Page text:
Ohio In 2013, Ohio passed legislation granting homeschooled students full access to participation in extracurricular activities. To be eligible, the student must have successfully passed the homeschool statute’s assessment requirement the previous year, or, if the student was not homeschooled the previous year, have met the academic requirement established by the school district for participation. The same nonacademic and financial requirements as for other students must be fulfilled. Ohio Code § 3313.5312(A).
Oklahoma No access. The Oklahoma Secondary Schools Activities Association (OSSAA) requires student athletes to attend the public school they represent. See OSSAA Eligibility Requirements.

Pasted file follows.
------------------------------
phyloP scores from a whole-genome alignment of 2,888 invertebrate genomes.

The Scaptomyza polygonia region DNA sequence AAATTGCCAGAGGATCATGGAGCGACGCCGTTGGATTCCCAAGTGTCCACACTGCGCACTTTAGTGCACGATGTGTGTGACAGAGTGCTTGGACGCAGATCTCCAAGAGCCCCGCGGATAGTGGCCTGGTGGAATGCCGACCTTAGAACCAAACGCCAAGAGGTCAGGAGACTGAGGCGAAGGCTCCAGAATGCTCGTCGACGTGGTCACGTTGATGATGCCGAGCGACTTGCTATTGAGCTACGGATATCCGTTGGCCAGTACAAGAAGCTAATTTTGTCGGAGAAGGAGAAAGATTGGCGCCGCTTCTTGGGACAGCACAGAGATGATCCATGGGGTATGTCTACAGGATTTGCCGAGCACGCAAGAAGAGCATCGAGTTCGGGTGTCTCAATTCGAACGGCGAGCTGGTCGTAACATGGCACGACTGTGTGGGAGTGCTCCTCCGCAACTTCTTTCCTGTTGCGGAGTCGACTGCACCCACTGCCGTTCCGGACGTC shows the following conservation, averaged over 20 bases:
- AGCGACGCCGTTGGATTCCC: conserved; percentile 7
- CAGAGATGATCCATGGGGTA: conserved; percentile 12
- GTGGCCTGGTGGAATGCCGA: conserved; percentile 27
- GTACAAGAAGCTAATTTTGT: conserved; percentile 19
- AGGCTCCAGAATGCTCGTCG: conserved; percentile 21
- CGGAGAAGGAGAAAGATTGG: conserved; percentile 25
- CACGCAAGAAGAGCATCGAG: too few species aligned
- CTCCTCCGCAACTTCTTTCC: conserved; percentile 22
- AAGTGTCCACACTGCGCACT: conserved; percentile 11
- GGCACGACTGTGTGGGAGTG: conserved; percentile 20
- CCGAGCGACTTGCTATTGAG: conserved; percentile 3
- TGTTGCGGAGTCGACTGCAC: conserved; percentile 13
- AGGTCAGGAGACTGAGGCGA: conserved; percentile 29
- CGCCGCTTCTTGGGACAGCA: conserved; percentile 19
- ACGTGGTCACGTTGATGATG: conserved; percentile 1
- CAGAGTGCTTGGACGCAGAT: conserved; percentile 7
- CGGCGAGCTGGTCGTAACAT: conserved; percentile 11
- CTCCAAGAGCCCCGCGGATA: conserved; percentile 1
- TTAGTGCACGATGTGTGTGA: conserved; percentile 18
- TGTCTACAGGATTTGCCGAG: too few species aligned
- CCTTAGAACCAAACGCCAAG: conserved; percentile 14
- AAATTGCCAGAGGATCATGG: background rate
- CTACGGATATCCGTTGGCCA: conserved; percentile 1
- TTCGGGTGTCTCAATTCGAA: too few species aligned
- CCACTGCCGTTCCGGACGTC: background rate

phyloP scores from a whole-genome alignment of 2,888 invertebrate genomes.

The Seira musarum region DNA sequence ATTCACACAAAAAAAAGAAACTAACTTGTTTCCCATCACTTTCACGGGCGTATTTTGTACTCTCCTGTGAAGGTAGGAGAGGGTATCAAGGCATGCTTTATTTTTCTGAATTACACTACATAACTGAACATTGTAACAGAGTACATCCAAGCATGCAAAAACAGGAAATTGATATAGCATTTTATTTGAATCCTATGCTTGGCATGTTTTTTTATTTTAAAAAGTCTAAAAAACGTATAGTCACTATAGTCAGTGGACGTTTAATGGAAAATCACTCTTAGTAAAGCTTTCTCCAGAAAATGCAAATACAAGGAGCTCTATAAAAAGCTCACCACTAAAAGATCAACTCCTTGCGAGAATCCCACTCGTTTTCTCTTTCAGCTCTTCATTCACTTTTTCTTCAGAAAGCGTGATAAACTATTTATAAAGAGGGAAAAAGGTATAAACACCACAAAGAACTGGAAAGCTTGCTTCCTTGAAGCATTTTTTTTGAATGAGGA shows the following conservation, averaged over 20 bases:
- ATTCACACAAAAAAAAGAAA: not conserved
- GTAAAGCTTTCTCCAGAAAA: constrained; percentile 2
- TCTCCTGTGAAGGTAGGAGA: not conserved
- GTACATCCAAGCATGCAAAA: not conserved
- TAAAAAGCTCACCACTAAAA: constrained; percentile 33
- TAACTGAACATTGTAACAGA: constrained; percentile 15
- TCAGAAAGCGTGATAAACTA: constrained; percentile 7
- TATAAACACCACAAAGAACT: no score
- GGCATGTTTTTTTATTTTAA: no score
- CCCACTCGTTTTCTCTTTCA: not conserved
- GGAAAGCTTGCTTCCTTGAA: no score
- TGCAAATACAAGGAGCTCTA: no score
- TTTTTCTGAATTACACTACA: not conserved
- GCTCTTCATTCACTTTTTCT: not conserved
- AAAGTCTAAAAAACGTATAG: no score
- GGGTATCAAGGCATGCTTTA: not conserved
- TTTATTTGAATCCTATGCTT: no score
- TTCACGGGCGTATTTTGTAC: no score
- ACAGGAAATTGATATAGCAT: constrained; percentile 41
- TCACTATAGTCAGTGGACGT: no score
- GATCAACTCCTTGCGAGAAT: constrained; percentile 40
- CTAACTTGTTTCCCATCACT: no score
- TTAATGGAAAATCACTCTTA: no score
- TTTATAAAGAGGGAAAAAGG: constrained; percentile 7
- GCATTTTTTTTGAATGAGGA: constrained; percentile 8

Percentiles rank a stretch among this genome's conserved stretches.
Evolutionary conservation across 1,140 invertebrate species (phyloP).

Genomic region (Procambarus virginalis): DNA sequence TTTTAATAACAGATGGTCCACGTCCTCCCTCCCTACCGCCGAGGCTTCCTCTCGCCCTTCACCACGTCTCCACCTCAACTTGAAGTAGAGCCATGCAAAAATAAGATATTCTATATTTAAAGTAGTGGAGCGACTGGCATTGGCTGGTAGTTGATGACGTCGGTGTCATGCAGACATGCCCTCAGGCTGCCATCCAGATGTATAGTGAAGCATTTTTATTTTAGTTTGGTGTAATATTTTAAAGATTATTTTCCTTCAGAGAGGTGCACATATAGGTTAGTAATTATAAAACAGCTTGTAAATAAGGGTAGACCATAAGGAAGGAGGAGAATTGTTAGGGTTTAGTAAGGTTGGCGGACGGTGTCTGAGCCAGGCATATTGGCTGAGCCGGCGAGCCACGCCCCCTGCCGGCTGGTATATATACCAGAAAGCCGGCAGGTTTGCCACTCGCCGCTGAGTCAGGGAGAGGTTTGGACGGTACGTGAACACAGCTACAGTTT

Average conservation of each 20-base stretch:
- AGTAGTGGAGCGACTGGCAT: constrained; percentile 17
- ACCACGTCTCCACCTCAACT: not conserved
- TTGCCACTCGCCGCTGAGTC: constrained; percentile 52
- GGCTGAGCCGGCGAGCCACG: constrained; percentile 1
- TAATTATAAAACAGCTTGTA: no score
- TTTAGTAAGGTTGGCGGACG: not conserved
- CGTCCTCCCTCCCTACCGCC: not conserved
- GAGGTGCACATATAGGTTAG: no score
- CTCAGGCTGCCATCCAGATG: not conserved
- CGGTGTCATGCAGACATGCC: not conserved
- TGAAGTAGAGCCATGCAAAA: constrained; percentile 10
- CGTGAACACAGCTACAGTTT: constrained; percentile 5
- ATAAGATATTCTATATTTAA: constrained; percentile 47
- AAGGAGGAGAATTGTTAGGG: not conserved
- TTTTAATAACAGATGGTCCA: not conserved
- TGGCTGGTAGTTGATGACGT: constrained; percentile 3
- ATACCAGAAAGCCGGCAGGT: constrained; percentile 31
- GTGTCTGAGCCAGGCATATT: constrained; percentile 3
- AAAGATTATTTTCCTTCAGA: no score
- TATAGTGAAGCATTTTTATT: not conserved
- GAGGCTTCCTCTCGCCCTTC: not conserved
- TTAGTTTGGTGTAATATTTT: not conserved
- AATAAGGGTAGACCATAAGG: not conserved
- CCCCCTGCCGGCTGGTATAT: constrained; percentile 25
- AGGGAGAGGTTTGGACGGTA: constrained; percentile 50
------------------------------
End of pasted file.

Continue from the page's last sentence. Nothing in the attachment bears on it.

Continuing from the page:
Oregon Homeschooled students have full access to participation in interscholastic activities. To meet academic eligibility, the student must have achieved at least the 23rd percentile on a nationally normed standardized achievement test the previous year; the school district may also ask the student to submit a portfolio or other documentation of academic achievement. The student will be subject to all other participation requirements during the time of participation. OR Rev. Statutes § 339.460.
Pennsylvania Homeschooled students have full access to participation in any activity subject to the provision of section 511, including athletics. Homeschooled students must meet “the eligibility criteria or their equivalent” required for public school students. 24 Pennsylvania Statutes Annotated § 13-1327.1(f.1).
Rhode Island The eligibility requirements of the Rhode Island Interscholastic League (RIIL) allow for homeschooled students to participate at the discretion of their school district if they provide the school district with quarterly grades, comply with all other RIIL rules and regulations, and have the approval of the public school. For more information see the RIIL Eligibility requirements.